Two decades of scientific progress link what we detailed about RNA-mediated cell type differentiation in our 1996 review: From Fertilization to Adult Sexual Behavior. Others have begun to learn more about the biological basis of ecological adaptations that link nutrient uptake to the pheromone-controlled physiology of reproduction in all vertebrates by the conserved molecular mechanisms of biophysically constrained RNA-mediated amino acid substitutions and the chemistry of protein folding.
For example, after a request, I submitted this invited review on nutritional epigenetics. Nutrient-dependent pheromone-controlled ecological adaptations: from atoms to ecosystems. Here is a 5.5 minute video representation of some of what was included in the submission: Nutrient-dependent / Pheromone-controlled thermodynamics and thermoregulation. Obviously, what is known about metabolic networks and genetic networks must link thermodynamic cycles of protein biosynthesis and degradation to organism-level thermoregulation. For another example of how this occurs in the context of the nutrient-dependent pheromone-controlled GnRH-directed physiology of reproduction in all vertebrates, see: Specification of GnRH-1 neurons by antagonistic FGF and retinoic acid signaling
Others have since linked nutrient-dependent microRNAs from vitamin A and retinoic acid to RNA-directed DNA methylation and RNA-mediated amino acid substitutions via one receptor. This links the receptor to behavior via cell type differentiation in insects and it links the receptor to cell type differentiation in all vertebrates via GnRH.
If you know any reviewers who might be willing to review a submission that links what is currently known about nutritional epigenetics to ecological adaptations, which link the biophysically constrained chemistry of RNA-mediated protein folding to cell type differentiation in all genera via the finely tuned balance of viral microRNAs and nutrient-dependent microRNAs that stabilize the organized genomes of all genera via RNA-mediated amino acid substitutions, please tell me who they are.
The editors of the special issue about nutritional epigenetics in “Nutrients” reported that they couldn’t find anyone who would review my invited submission. Subsequently, a series of articles were been published that separately include the information from my submission without attribution to any of my published works.
By separating the published work on insect polyphenisms from what is known about DNA methylation and the interaction among epigenetics, nutrition, and the development of cancer, the editors of the special issue failed to link what is known about the spatial organization of chromosomes from nutrient-dependent microRNAs and RNA-mediated metabolic networks that link DNA repair to genetic networks via what is known about nutritional epigenetics and pharmacogenomics. For example of separate works that could have been integrated into a comprehwnsive review and a model of how top-down causation is linked to RNA-mediated ecological adaptions, see these articles from the “Special Issue Nutritional Epigenetics” and my comments.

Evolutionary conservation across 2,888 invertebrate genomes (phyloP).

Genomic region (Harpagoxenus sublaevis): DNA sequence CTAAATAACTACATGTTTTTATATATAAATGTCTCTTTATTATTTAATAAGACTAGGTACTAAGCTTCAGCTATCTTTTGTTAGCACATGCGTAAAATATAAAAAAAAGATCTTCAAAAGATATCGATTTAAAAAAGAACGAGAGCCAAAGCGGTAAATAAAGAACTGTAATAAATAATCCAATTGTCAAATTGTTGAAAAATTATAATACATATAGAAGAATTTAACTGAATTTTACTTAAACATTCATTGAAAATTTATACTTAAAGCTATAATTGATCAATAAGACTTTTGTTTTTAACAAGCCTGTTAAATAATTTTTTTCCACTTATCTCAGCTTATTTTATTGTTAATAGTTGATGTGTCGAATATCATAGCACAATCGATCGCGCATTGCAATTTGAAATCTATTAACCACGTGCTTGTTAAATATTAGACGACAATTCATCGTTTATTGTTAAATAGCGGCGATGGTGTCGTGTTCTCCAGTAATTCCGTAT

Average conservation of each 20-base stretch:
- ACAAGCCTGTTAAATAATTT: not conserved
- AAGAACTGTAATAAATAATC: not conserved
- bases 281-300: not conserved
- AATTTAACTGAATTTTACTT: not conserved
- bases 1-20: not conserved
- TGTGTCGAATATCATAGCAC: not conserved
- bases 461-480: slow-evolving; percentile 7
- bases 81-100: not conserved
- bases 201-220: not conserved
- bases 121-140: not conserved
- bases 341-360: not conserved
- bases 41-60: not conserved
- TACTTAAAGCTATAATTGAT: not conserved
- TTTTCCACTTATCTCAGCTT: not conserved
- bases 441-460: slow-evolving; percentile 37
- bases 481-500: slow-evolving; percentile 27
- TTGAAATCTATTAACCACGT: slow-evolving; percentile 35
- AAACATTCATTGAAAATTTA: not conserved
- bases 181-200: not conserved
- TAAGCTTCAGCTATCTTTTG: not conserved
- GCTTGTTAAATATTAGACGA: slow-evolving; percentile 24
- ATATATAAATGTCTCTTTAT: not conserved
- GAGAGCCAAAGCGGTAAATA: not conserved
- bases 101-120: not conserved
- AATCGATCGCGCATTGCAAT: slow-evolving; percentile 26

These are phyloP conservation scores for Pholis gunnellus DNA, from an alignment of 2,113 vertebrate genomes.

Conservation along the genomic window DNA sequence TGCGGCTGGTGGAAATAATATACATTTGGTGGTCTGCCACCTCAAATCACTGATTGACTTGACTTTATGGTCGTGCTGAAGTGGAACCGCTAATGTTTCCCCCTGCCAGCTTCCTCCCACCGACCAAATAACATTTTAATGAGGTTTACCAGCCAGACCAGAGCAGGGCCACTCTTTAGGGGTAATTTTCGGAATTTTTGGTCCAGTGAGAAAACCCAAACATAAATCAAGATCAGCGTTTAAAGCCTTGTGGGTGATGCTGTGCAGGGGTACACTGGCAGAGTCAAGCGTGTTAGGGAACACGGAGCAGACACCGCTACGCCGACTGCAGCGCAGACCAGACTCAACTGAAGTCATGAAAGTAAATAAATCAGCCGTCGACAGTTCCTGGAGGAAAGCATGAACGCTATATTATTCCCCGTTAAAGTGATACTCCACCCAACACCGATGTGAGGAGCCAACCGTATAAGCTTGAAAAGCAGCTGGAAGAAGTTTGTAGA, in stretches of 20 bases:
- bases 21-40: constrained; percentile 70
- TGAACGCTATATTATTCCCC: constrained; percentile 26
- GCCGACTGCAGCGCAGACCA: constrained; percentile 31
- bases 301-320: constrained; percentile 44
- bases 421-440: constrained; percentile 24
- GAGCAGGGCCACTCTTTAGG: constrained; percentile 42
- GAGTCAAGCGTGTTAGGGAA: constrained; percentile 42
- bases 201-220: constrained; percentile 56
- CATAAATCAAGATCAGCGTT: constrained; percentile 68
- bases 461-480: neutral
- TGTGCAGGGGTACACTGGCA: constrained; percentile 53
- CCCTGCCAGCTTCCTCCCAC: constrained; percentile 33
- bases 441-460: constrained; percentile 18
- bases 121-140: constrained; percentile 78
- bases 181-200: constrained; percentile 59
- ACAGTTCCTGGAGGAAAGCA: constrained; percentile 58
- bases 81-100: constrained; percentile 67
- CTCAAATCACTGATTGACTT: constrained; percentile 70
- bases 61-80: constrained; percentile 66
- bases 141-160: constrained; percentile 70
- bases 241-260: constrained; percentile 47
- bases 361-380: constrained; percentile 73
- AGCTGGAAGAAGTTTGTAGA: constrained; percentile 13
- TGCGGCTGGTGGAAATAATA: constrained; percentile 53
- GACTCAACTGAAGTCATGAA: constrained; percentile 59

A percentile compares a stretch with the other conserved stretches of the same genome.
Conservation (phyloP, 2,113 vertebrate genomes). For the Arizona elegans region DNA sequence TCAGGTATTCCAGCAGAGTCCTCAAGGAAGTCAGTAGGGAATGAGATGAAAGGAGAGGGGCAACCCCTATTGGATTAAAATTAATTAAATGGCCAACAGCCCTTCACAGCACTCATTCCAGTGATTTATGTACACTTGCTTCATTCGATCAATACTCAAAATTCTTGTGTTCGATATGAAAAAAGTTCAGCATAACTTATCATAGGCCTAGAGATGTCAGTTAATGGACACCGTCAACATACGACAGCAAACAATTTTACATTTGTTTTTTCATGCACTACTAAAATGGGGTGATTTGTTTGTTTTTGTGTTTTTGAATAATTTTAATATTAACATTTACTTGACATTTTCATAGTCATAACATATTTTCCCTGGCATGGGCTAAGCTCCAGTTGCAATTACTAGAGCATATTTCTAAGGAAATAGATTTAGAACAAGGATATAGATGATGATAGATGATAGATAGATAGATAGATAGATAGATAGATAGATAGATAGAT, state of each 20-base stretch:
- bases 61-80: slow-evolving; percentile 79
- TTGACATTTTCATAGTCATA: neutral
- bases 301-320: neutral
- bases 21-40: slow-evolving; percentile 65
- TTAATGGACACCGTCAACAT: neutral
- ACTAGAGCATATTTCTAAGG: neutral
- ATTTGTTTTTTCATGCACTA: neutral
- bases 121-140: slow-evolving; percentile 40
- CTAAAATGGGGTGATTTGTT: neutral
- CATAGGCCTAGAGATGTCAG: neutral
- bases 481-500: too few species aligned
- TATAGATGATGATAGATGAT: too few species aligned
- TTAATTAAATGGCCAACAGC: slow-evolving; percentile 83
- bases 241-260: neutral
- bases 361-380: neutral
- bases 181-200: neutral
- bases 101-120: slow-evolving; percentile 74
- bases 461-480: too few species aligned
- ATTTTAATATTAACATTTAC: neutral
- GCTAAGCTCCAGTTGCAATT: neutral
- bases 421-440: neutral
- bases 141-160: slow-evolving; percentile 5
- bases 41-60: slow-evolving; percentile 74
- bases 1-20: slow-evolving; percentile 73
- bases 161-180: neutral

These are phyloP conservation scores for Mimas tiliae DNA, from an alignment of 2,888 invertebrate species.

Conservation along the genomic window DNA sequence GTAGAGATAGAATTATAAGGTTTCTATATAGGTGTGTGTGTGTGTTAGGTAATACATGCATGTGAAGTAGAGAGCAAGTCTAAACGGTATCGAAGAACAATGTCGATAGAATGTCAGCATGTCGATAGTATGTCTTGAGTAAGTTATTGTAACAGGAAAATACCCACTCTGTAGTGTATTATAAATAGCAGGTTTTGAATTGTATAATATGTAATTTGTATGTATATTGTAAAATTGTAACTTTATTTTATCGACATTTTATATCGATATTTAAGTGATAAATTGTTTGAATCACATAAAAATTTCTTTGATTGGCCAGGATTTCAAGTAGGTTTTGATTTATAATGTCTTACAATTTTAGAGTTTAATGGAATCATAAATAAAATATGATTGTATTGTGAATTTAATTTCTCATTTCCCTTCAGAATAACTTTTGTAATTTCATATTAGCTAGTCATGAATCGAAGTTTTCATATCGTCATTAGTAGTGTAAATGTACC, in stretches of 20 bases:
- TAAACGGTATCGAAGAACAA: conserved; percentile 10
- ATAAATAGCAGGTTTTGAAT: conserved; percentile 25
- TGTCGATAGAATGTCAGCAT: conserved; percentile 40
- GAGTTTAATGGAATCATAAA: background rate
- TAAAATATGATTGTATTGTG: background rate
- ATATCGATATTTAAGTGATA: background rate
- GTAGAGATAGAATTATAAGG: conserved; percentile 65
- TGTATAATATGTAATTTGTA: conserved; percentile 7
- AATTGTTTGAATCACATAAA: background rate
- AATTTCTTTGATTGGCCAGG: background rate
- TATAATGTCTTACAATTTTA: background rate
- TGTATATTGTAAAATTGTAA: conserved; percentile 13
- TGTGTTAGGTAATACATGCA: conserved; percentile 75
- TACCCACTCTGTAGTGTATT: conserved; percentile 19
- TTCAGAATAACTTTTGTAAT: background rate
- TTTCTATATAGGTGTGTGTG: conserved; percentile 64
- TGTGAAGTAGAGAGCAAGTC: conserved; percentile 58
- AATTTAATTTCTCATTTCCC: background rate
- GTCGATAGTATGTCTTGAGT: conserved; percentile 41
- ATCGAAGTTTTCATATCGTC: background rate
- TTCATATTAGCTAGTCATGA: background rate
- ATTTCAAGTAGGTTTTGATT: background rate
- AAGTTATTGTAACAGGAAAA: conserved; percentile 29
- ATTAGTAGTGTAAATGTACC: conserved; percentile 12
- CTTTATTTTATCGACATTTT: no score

Further studies of this kind focusing on the role of epigenetics in insect polyphenisms may provide the key basic biology that unlocks our understanding of, and intervention in, diet induced human conditions.
My comment: In my 2012 review, I concluded: Olfaction and odor receptors provide a clear evolutionary trail that can be followed from unicellular organisms to insects to humans (Keller et al., 2007; Kohl, 2007; Villarreal, 2009; Vosshall, Wong, & Axel, 2000).
Further studies using larger sample sizes and a genome-wide approach are warranted to help increase our understanding of the complex relationship among food intake, oxidative stress and DNA methylation.
My comment: See also: RNA-mediated epigenetic regulation of gene expression
Embedded in the RNA-dependent DNA methylation pathway are important self-reinforcing feedback mechanisms that have been discovered only lately.
The Interaction between Epigenetics, Nutrition and the Development of Cancer (co-author: Lynnette Ferguson)
…it is imperative to understand the implications of diet on epigenetic modifications, and the effect of those modifications on the development of cancer today and in future generations. Such an understanding and an appropriate resultant response would help decrease the level of risk in future generations.
My comment: See also: Combating Evolution to Fight Disease
Deep understanding of the mechanisms that generate variation at the molecular level invites the possibility of fundamentally new antipathogen and anticancer therapies: ones that block the ability to evolve, instead of (or in addition to) traditional chemotherapies that kill cells or stop them from growing.